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In Patagonia Day 43

April 1st, 2018

In Patagonia Day 43
Valparaiso

In Valparaiso, the first time in a city for six weeks. Wandering Patagonia took me through a litany of fascinating but small towns—Punta Arenas, Puerto Natales, El Calafate, El Chaltén, Castro, Puerto Varas, Pucón. Valparaiso is a true port, touched by the Beagle on its cruise with Darwin and visited by Herman Melville as a young sailor and also the port of origin for his fictionalized account of a slave ship uprising “Benito Cereno.” Today there are acres of concrete piers with multistory cranes casting long shadows over shipping containers stacked 10 high. The main part of the city is on a fairly flat band of land following the coast, looking very much like the earthquake uplifted land banding Wellington. There the high rises, corporate and government buildings, and warehouses fill in blocks relieved by the occasional park, including the imposing memorial in Sotomayor Square in the shadow of the Naval palace. I wandered through some of that area early Saturday morning from the bus, dodging the relics of some serious Good Friday debauchery. The port also accommodates tourists, and on this busy Easter weekend they swell the crowd.

I took the dollar harbor tour on one of the many elderly wooden boats (in some parts the paint was thicker than the wood). Though probably a city safety rule, it is a little disconcerting to see everyone wearing their life jackets before the boat pushes off from the pier. We coasted along the city to a point across the harbor where a decaying concrete dock provides habitat for some well-fed sea lions.

I’m sure they are oblivious to the fate of their ancestors at the hands of 19th century “sealers” like Amasa Delano, the other captain in Melville’s “Cereno” or the many inhabitants up and down the coasts pursuing skins and boiling blubber. Seeing the city from the water — as Ezra Pound would say “not as land looks on a map/ But as sea bord seen by men sailing”—shows how the city is formed and how the people live. Rising up from the lower level are a series of ridges, all covered with houses. Between ridges are deep ravines that effectively divide the city into segments. I walked up from the pier, climbing long steep stairs as the trolley was being repaired—many steep places are serviced by old vertical trolly cars—finding myself one ridge over from where I wanted to be, requiring my climbing to the very top of the high ridge and descending back into my neighborhood. Clearly affluence varies in relation to these different sections.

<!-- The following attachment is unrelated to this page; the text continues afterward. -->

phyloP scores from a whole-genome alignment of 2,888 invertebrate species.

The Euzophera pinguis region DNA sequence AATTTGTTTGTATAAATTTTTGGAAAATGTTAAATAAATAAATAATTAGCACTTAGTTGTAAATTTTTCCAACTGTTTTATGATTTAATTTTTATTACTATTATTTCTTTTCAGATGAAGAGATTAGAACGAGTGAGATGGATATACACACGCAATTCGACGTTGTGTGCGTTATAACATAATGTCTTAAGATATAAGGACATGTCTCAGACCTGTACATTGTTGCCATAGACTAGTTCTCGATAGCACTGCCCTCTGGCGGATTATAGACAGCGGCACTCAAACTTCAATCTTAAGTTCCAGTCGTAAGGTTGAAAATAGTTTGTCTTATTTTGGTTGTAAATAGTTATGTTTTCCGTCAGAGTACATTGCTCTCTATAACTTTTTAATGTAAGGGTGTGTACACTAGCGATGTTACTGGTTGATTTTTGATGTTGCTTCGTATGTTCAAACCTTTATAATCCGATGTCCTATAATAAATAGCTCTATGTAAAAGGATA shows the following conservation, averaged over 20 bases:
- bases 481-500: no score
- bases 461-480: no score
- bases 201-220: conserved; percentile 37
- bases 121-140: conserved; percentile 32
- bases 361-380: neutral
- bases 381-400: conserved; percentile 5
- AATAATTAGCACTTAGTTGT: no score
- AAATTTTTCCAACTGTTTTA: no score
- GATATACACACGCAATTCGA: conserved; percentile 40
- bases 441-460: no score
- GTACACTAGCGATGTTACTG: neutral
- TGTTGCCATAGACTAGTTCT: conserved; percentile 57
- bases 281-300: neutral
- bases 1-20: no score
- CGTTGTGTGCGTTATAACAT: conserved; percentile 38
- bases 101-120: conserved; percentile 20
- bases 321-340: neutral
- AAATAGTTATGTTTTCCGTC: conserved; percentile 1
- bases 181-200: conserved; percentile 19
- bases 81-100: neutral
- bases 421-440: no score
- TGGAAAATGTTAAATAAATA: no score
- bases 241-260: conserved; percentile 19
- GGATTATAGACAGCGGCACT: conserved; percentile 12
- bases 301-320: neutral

Superficially, this place that reminds me of Lisbon or Porto. Big fishing towns facing an ocean to the west, built on cliffs and steep hills making interesting levels. But some cultural differences make the comparison complicated. As always I found the best brew pub, and later a good seafood restaurant. The beer was great (including Jamaican Dream IPA which was green, really strange tasting and maybe a real 4/20 beer). And the fish was wonderful, but the staff in both places moved at a frenetic pace. Of course this is a holiday weekend and the city is packed with visitor (primarily from Santiago), and I understand the need for good, quick service, but both places made me nervous, wanting to finish quickly so the jumpy staff could fill the table with the next party. In Portugal, your table is yours—no one will hustle you out the door. The pace of life there is human, not economic. Perhaps I’m being unfair as it was a busy time, and I do love this city, particularly its out-of-kilter structures, sidewalk life, and of course the murals—pure delight.

T. Hugh Crawford

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